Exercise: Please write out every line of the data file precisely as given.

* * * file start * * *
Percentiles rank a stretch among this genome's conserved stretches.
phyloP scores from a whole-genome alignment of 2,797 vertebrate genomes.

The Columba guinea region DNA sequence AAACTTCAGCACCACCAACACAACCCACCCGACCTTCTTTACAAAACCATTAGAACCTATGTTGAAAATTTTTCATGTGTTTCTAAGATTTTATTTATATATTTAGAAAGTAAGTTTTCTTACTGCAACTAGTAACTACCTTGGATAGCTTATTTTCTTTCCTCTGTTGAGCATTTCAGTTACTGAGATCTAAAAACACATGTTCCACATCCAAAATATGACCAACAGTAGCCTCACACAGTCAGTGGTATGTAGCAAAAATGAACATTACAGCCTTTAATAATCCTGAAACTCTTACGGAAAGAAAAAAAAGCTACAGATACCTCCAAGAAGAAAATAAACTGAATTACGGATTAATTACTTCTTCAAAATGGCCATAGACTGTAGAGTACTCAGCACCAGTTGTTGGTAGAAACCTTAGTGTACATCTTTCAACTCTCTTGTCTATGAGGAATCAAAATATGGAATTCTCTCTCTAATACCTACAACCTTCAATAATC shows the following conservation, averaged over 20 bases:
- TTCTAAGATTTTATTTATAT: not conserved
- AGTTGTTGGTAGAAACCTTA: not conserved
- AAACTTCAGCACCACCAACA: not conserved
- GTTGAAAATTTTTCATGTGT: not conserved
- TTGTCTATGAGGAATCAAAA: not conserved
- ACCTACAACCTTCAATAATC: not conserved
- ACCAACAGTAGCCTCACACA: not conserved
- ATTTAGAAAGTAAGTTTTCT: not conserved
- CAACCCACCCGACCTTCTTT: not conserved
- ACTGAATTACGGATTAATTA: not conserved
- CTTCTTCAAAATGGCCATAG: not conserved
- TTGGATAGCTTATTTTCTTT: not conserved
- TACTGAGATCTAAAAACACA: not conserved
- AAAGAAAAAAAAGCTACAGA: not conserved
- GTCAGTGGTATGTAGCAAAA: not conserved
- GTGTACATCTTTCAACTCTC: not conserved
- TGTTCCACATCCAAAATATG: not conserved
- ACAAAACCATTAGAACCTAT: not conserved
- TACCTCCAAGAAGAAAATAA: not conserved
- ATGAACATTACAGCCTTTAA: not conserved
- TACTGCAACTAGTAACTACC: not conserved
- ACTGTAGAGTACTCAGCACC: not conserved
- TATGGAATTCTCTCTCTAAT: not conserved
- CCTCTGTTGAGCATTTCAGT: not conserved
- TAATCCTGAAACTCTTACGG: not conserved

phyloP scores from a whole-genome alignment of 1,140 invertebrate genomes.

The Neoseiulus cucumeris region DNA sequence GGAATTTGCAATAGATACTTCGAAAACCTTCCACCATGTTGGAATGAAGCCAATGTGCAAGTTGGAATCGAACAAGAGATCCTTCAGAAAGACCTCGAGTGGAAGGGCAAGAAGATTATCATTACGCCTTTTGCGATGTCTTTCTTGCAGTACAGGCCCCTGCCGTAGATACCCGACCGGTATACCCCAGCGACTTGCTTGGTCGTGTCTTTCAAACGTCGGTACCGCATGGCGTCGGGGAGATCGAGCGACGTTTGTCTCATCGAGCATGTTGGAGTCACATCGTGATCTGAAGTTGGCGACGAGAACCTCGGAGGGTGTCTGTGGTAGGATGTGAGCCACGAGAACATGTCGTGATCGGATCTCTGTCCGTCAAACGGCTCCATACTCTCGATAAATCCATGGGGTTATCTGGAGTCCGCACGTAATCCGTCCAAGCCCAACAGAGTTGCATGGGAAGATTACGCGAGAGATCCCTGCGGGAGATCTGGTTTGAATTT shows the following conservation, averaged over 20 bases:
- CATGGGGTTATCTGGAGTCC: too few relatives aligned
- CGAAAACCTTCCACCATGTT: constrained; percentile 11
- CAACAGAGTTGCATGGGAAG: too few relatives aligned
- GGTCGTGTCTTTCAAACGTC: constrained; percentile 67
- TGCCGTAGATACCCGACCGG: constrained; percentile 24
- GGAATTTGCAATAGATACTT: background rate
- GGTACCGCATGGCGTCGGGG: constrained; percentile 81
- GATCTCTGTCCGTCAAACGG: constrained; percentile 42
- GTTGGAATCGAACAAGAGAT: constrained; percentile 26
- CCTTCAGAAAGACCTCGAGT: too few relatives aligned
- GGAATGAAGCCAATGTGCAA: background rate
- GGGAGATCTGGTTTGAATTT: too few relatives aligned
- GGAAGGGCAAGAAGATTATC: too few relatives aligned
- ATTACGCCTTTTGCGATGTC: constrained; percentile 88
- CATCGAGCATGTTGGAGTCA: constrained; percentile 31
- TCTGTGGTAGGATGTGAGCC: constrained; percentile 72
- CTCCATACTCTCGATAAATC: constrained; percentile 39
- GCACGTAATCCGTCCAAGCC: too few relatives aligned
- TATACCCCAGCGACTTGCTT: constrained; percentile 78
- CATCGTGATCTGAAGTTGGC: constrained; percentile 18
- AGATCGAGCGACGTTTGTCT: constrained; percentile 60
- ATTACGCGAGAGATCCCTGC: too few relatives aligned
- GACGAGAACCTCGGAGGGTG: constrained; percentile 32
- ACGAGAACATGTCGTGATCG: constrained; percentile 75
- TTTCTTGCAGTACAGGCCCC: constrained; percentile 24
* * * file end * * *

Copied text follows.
Percentiles rank a stretch among this genome's conserved stretches.
phyloP scores from a whole-genome alignment of 2,797 vertebrate genomes.

The Columba guinea region DNA sequence AAACTTCAGCACCACCAACACAACCCACCCGACCTTCTTTACAAAACCATTAGAACCTATGTTGAAAATTTTTCATGTGTTTCTAAGATTTTATTTATATATTTAGAAAGTAAGTTTTCTTACTGCAACTAGTAACTACCTTGGATAGCTTATTTTCTTTCCTCTGTTGAGCATTTCAGTTACTGAGATCTAAAAACACATGTTCCACATCCAAAATATGACCAACAGTAGCCTCACACAGTCAGTGGTATGTAGCAAAAATGAACATTACAGCCTTTAATAATCCTGAAACTCTTACGGAAAGAAAAAAAAGCTACAGATACCTCCAAGAAGAAAATAAACTGAATTACGGATTAATTACTTCTTCAAAATGGCCATAGACTGTAGAGTACTCAGCACCAGTTGTTGGTAGAAACCTTAGTGTACATCTTTCAACTCTCTTGTCTATGAGGAATCAAAATATGGAATTCTCTCTCTAATACCTACAACCTTCAATAATC shows the following conservation, averaged over 20 bases:
- TTCTAAGATTTTATTTATAT: not conserved
- AGTTGTTGGTAGAAACCTTA: not conserved
- AAACTTCAGCACCACCAACA: not conserved
- GTTGAAAATTTTTCATGTGT: not conserved
- TTGTCTATGAGGAATCAAAA: not conserved
- ACCTACAACCTTCAATAATC: not conserved
- ACCAACAGTAGCCTCACACA: not conserved
- ATTTAGAAAGTAAGTTTTCT: not conserved
- CAACCCACCCGACCTTCTTT: not conserved
- ACTGAATTACGGATTAATTA: not conserved
- CTTCTTCAAAATGGCCATAG: not conserved
- TTGGATAGCTTATTTTCTTT: not conserved
- TACTGAGATCTAAAAACACA: not conserved
- AAAGAAAAAAAAGCTACAGA: not conserved
- GTCAGTGGTATGTAGCAAAA: not conserved
- GTGTACATCTTTCAACTCTC: not conserved
- TGTTCCACATCCAAAATATG: not conserved
- ACAAAACCATTAGAACCTAT: not conserved
- TACCTCCAAGAAGAAAATAA: not conserved
- ATGAACATTACAGCCTTTAA: not conserved
- TACTGCAACTAGTAACTACC: not conserved
- ACTGTAGAGTACTCAGCACC: not conserved
- TATGGAATTCTCTCTCTAAT: not conserved
- CCTCTGTTGAGCATTTCAGT: not conserved
- TAATCCTGAAACTCTTACGG: not conserved

phyloP scores from a whole-genome alignment of 1,140 invertebrate genomes.

The Neoseiulus cucumeris region DNA sequence GGAATTTGCAATAGATACTTCGAAAACCTTCCACCATGTTGGAATGAAGCCAATGTGCAAGTTGGAATCGAACAAGAGATCCTTCAGAAAGACCTCGAGTGGAAGGGCAAGAAGATTATCATTACGCCTTTTGCGATGTCTTTCTTGCAGTACAGGCCCCTGCCGTAGATACCCGACCGGTATACCCCAGCGACTTGCTTGGTCGTGTCTTTCAAACGTCGGTACCGCATGGCGTCGGGGAGATCGAGCGACGTTTGTCTCATCGAGCATGTTGGAGTCACATCGTGATCTGAAGTTGGCGACGAGAACCTCGGAGGGTGTCTGTGGTAGGATGTGAGCCACGAGAACATGTCGTGATCGGATCTCTGTCCGTCAAACGGCTCCATACTCTCGATAAATCCATGGGGTTATCTGGAGTCCGCACGTAATCCGTCCAAGCCCAACAGAGTTGCATGGGAAGATTACGCGAGAGATCCCTGCGGGAGATCTGGTTTGAATTT shows the following conservation, averaged over 20 bases:
- CATGGGGTTATCTGGAGTCC: too few relatives aligned
- CGAAAACCTTCCACCATGTT: constrained; percentile 11
- CAACAGAGTTGCATGGGAAG: too few relatives aligned
- GGTCGTGTCTTTCAAACGTC: constrained; percentile 67
- TGCCGTAGATACCCGACCGG: constrained; percentile 24
- GGAATTTGCAATAGATACTT: background rate
- GGTACCGCATGGCGTCGGGG: constrained; percentile 81
- GATCTCTGTCCGTCAAACGG: constrained; percentile 42
- GTTGGAATCGAACAAGAGAT: constrained; percentile 26
- CCTTCAGAAAGACCTCGAGT: too few relatives aligned
- GGAATGAAGCCAATGTGCAA: background rate
- GGGAGATCTGGTTTGAATTT: too few relatives aligned
- GGAAGGGCAAGAAGATTATC: too few relatives aligned
- ATTACGCCTTTTGCGATGTC: constrained; percentile 88
- CATCGAGCATGTTGGAGTCA: constrained; percentile 31
- TCTGTGGTAGGATGTGAGCC: constrained; percentile 72
- CTCCATACTCTCGATAAATC: constrained; percentile 39
- GCACGTAATCCGTCCAAGCC: too few relatives aligned
- TATACCCCAGCGACTTGCTT: constrained; percentile 78
- CATCGTGATCTGAAGTTGGC: constrained; percentile 18
- AGATCGAGCGACGTTTGTCT: constrained; percentile 60
- ATTACGCGAGAGATCCCTGC: too few relatives aligned
- GACGAGAACCTCGGAGGGTG: constrained; percentile 32
- ACGAGAACATGTCGTGATCG: constrained; percentile 75
- TTTCTTGCAGTACAGGCCCC: constrained; percentile 24